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'Friendly Fire' Pilot Feared an Attack

Afghanistan: He dropped a bomb that killed four Canadians after deciding he was acting in self-defense, U.S. says.


KANDAHAR, Afghanistan — The American F-16 pilot who dropped a bomb that killed four Canadian soldiers early Thursday acted because flashes of gunfire from a training exercise led him to believe that he was under attack, Pentagon officials said.

In what became one of the deadliest "friendly fire" incidents of the Afghan war, the Air National Guard pilot asked for permission to strike the site where he saw muzzles flaring below him in the dark, but was given approval only to mark the target and give it a second look, defense officials said.

The pilot launched the 500-pound laser-guided bomb at 1:55 a.m. after deciding that he was acting in self-defense, as pilots are sometimes permitted to do, the officials said.

The reservist apparently had not been told that he was flying over Tarnak Farms, a desert landscape of sand and clay ringed by rocky cliffs three miles south of the Kandahar air base. The former Al Qaeda training camp has long been sealed off from the public and designated as a coalition training area, routinely used by U.S., Canadian and other forces.

About 100 coalition soldiers were conducting night training with live ammunition when the bomb struck, Gen. Raymond Henault, Canada's chief of defense staff, told reporters in Ottawa.

Four soldiers were killed instantly. Six others suffered serious wounds and were flown to a hospital at Ramstein Air Base in Germany. Two soldiers with minor injuries were treated at the Kandahar base.

President Bush informed Canadian Prime Minister Jean Chretien of the incident by phone at 8 p.m. Wednesday and said Americans were "deeply saddened" by the deaths.

As Canadian officials and their U.S. counterparts launched separate investigations, Canadian leaders expressed concern over the erroneous bombing and said they hoped that any changes suggested by the inquiries to prevent a recurrence would be implemented.

Chretien voiced his concern before the Canadian House of Commons.

"There are so many questions," the prime minister said. "How has this happened? I want to assure the families and the people of Canada that these questions will be answered."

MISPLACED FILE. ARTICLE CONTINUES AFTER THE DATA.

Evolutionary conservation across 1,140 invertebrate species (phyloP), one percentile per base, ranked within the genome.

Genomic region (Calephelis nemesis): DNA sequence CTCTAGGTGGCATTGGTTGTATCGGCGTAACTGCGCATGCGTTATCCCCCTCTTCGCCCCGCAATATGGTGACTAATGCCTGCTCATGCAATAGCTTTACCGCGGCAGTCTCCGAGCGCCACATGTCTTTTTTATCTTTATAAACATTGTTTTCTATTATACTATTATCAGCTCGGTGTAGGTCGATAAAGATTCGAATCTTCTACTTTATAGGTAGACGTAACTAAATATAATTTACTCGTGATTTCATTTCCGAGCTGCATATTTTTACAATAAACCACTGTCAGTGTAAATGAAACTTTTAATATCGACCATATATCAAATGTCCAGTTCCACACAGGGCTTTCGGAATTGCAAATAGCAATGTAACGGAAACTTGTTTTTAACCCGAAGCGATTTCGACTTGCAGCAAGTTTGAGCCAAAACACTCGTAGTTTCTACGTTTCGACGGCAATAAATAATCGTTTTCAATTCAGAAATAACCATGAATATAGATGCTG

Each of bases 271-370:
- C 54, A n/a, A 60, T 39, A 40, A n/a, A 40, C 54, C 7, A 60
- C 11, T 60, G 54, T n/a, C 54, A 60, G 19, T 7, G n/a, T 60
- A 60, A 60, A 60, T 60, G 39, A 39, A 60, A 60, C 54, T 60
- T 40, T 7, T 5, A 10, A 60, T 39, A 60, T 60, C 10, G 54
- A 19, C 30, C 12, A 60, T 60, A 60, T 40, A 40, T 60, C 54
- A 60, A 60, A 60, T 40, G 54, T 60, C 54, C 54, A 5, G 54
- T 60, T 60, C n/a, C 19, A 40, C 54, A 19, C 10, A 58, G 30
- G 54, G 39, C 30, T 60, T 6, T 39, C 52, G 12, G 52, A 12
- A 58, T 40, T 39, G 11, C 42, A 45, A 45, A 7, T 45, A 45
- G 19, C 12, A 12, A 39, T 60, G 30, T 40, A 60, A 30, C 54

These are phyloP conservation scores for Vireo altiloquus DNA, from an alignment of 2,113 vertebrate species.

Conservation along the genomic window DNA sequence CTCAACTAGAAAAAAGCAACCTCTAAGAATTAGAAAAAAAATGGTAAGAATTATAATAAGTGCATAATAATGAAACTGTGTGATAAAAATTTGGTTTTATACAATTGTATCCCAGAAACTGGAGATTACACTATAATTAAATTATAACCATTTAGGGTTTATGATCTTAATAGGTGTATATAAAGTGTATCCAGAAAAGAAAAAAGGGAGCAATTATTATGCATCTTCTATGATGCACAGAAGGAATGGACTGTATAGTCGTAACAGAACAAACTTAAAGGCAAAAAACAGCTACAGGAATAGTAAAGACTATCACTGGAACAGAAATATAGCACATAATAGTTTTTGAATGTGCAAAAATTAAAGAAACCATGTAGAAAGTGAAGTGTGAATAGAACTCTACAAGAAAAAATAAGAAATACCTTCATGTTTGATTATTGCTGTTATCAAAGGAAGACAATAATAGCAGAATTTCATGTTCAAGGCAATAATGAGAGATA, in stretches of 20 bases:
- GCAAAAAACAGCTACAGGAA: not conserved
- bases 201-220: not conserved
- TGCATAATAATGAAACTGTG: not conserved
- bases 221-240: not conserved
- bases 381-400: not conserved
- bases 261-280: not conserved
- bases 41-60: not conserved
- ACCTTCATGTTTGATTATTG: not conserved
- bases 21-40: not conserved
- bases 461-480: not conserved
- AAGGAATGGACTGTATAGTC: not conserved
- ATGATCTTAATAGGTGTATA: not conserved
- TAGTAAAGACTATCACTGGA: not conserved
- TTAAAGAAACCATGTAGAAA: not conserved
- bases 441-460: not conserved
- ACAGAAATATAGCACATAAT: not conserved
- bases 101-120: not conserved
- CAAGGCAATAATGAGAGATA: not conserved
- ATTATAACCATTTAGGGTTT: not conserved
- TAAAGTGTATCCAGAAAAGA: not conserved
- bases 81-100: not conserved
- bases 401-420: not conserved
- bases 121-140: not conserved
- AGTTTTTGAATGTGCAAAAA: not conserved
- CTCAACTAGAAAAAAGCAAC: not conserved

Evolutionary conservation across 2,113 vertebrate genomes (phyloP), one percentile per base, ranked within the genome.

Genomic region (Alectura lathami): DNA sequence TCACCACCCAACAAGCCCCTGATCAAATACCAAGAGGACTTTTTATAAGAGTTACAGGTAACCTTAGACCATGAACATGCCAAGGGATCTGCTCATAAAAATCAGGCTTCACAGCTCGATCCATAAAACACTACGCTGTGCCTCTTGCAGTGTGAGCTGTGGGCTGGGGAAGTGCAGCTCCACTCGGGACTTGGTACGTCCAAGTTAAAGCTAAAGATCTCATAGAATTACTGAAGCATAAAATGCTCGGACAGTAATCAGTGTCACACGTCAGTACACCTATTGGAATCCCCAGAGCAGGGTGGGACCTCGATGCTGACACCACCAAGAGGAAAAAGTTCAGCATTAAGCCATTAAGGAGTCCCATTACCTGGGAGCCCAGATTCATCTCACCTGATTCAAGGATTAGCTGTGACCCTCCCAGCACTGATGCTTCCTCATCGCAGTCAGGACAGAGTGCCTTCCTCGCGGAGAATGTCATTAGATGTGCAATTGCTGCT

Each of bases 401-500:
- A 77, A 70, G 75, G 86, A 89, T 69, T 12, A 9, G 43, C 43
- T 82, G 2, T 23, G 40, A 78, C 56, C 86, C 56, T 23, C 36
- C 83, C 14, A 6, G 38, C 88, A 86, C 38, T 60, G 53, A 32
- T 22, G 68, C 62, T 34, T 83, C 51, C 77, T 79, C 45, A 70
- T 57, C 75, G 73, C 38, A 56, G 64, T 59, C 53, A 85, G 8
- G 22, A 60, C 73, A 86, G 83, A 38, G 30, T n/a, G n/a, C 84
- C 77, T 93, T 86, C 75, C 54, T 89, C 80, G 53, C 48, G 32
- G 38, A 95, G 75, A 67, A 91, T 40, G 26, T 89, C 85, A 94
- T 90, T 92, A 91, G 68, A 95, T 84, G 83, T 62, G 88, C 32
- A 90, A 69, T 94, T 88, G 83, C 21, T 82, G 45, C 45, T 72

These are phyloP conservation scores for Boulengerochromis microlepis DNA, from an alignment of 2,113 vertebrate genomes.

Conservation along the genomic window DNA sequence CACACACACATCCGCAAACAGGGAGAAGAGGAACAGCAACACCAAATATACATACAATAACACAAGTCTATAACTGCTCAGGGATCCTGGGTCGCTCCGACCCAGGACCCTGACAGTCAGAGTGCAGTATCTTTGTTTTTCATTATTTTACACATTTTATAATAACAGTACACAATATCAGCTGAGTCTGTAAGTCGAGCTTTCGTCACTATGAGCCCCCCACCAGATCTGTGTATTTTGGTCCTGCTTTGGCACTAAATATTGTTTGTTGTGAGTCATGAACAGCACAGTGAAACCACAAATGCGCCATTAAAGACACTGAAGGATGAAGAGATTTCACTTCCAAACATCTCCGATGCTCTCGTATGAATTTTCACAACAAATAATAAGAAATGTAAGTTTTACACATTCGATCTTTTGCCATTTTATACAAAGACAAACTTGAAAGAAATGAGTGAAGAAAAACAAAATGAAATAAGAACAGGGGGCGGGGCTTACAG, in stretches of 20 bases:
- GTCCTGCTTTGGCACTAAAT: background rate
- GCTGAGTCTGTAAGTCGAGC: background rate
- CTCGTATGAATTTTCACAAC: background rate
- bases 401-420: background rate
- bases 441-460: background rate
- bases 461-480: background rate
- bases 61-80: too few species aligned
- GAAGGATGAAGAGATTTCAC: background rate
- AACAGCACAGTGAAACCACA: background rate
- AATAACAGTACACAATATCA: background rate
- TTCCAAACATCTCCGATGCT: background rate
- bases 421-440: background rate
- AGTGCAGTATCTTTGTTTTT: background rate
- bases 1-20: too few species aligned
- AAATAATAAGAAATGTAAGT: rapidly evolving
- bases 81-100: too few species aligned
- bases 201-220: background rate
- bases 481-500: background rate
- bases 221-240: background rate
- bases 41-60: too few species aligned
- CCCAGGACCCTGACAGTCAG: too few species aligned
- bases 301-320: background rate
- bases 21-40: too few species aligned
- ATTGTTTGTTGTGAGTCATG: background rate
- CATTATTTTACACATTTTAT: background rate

Despite the tension between the closely allied nations, Canadian and American officials said the bombing would not affect the coalition's cooperation in prosecuting the war.

"We will not waiver in our mission despite this terrible tragedy," Henault said. "Our soldiers are no strangers to danger."

The casualties were among an 880-member Canadian contingent, the second-largest at the base after the Americans, with whom the Canadians share duties such as guarding the gates, deactivating land mines and patrolling. Canadian soldiers gathered around a bulletin board in the main airport building to read official statements posted about the bombing.

"These young men were among the finest, bravest paratroops I have ever soldiered with," said Canadian army Lt. Col. Pat Stogran, commander of the killed soldiers' 3rd Battalion of the Princess Patricia's Canadian Light Infantry battle group, based in Edmonton, Alberta. "They will not be forgotten."

U.S. Army Col. Frank Wiercinski, standing in front of a Canadian flag flying at half-staff, said: "They are our comrades in arms. In the last several months, we have lived together, we have fought together, and now we will mourn together."

The slain soldiers were identified as Sgt. Marc D. Leger, 29; Cpl. Ainsworth Dyer, 25; and Pvts. Richard A. Green, 22, and Nathan Smith, 27.

"Ultimately, these men knew better than any of us the risks that they would be facing," Canadian Defense Minister Art Eggleton told reporters in Ottawa. "And they accepted them, like all members of the Canadian forces, with courage, bravery and conviction."

The F-16 pilot was not based in Kandahar, U.S. officials said, but was part of a large contingent of reserve airmen stationed at bases throughout Central Asia and ferrying cargo in from Europe and the Middle East. His was apparently one of two F-16s flying in tandem on patrol just before the bombing, Army Maj. Bryan Hilferty told reporters at the American air base at Bagram, north of Kabul. He described the pilots as experienced.

"We do everything we can to mitigate risk," Hilferty said. "We are in a very, very dangerous business. We play with stuff that kills people."

The bombing occurred as the U.S. Joint Forces Command was conducting testing in Gulfport, Miss., of a system designed to avoid friendly fire by using sensors to distinguish allied from enemy fighters. The two-week evaluation began Monday.

The erroneous airstrike marked the third such incident of the war confirmed by the Pentagon:

* Five Americans and an untold number of Afghan soldiers were injured amid an uprising of Taliban prisoners at a compound outside Mazar-i-Sharif on Nov. 26 after a Navy F-18 used faulty coordinates to target the site.

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